THE Germans have beaten the Dutch to run local rail services across the North of England – while the French involvement in transpennine routes will end.
The UK Department of Transport has announced that Northern Rail services, currently run as a joint venture between the overseas division of Netherlands Railways and Serco, are being transferred to Arriva, now part of Deutsche Bahn.
First Group will run transpennine services alone, rather than in partnership with Keolis, the overseas division of France’s state-owned SNCF,
Disembling continue apace in press statements from the UK government – with no mention that promised extra carriages will not be owned by these operating companies but by separate ‘rolling stock operating companies’ (or Roscos).
Although Arriva welcomed the announcement by saying that fares would not increase, questions remain about whether the greater costs associated with extending capacity and attracting more passengers would actually bring in sufficient cash, particularly in light of the Department of Transport’s track record in assessing franchise applications.
First, based in Scotland, has also pledged to turn the transpennine franchise from one being subsidised to a profit-making venture.
Once again, the contractors who paint trains and the providers of staff uniforms, as well as corporate websites, will benefit. First Transpennine may not have much to do about rebranding, other than removing all references to Keolis.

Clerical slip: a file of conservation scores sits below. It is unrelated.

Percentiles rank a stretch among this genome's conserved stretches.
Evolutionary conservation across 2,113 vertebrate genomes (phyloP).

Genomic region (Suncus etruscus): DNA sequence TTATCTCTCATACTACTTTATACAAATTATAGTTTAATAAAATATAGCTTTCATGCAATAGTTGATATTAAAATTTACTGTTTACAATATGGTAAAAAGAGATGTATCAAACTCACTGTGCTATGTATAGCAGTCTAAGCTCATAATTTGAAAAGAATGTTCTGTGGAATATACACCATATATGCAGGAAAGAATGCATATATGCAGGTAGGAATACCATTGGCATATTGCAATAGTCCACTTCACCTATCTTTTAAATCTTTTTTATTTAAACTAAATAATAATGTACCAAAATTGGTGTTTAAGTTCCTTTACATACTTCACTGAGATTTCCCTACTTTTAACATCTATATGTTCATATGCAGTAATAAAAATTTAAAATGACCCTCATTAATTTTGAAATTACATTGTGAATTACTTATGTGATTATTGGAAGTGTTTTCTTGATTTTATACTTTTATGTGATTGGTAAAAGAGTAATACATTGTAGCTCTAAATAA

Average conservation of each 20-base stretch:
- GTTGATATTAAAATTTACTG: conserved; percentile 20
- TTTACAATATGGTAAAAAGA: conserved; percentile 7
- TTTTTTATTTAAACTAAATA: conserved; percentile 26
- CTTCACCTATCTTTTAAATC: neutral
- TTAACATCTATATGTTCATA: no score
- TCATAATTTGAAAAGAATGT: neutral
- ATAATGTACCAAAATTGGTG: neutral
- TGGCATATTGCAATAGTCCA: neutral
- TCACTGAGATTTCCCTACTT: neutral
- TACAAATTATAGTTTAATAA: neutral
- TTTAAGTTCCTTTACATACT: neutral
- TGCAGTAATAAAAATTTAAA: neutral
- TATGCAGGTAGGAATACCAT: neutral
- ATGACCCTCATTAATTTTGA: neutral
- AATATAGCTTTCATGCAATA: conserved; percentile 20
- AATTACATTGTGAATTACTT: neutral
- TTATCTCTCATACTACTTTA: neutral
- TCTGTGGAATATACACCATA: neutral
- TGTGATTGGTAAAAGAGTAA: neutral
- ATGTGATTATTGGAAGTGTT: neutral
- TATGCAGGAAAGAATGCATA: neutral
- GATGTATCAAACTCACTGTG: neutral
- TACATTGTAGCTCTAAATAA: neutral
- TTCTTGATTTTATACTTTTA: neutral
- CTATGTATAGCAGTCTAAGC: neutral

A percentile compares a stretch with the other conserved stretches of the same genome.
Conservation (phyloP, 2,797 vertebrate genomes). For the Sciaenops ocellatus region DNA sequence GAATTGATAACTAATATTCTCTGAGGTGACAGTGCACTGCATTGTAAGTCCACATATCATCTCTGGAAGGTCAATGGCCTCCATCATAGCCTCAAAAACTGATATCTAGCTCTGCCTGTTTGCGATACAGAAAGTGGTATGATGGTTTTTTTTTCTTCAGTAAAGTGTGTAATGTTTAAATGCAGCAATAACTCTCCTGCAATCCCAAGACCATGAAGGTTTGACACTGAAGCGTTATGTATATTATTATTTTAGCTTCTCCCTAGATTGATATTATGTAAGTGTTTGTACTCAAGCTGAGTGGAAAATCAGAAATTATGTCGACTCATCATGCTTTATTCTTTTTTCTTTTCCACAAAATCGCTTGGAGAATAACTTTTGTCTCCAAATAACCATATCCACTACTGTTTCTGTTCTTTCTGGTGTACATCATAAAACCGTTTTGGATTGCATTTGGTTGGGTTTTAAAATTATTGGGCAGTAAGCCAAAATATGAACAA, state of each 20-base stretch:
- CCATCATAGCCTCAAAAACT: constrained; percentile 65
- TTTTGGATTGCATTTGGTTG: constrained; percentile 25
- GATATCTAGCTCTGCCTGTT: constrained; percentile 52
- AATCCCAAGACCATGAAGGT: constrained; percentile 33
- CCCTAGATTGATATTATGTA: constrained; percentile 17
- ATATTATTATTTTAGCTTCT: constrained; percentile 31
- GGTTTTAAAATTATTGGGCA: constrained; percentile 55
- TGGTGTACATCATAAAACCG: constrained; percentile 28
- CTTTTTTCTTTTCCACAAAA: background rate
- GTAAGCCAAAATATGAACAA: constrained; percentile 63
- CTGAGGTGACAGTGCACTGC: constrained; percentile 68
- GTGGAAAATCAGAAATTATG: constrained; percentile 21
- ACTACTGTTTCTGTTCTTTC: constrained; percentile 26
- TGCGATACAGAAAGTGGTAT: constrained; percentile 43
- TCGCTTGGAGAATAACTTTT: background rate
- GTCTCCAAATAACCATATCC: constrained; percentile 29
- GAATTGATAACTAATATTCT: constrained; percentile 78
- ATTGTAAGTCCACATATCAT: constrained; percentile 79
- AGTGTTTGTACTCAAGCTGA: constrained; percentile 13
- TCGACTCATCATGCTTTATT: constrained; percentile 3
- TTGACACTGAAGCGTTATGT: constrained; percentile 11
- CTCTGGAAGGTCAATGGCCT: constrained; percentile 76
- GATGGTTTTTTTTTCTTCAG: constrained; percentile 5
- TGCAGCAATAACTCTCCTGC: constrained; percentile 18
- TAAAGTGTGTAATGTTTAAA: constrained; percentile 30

Arriva – whose reputation as suffered a few years ago before the company was taken over by Deutsche Bahn – chose a livery for its cross-country services that disguised the heritage although, like much of its empire, acknowledgement that the firm is ‘a DB company’.
Arriva also runs train services in Wales and, through its DB Schenker subsidiary, is one of the biggest freight carriers in England, Scotland and Wales.
Station interviews carried out by broadcasters in the region confirmed that most passengers remain largely unaware of which routes are operated by each company, who owns the rolling stock or where strategic decisions are taken.
Supporters of the UK’s Conservative government who advocate that privatisation is more efficient remain weakened in their argument as the substantial Northern Rail franchise remains in the hands of an overseas state-owned organisation.
German-built Seimens class 185 diesel units are operated by the First/Keolis franchise but owned by Eversholt Rail. The leasing firm has been part of the HSBC empire but is now owned by UK Rails S.A.R.L., a company jointly owned by Cheung Kong Infrastructure Holdings Limited and Cheung Kong (Holdings) Limited.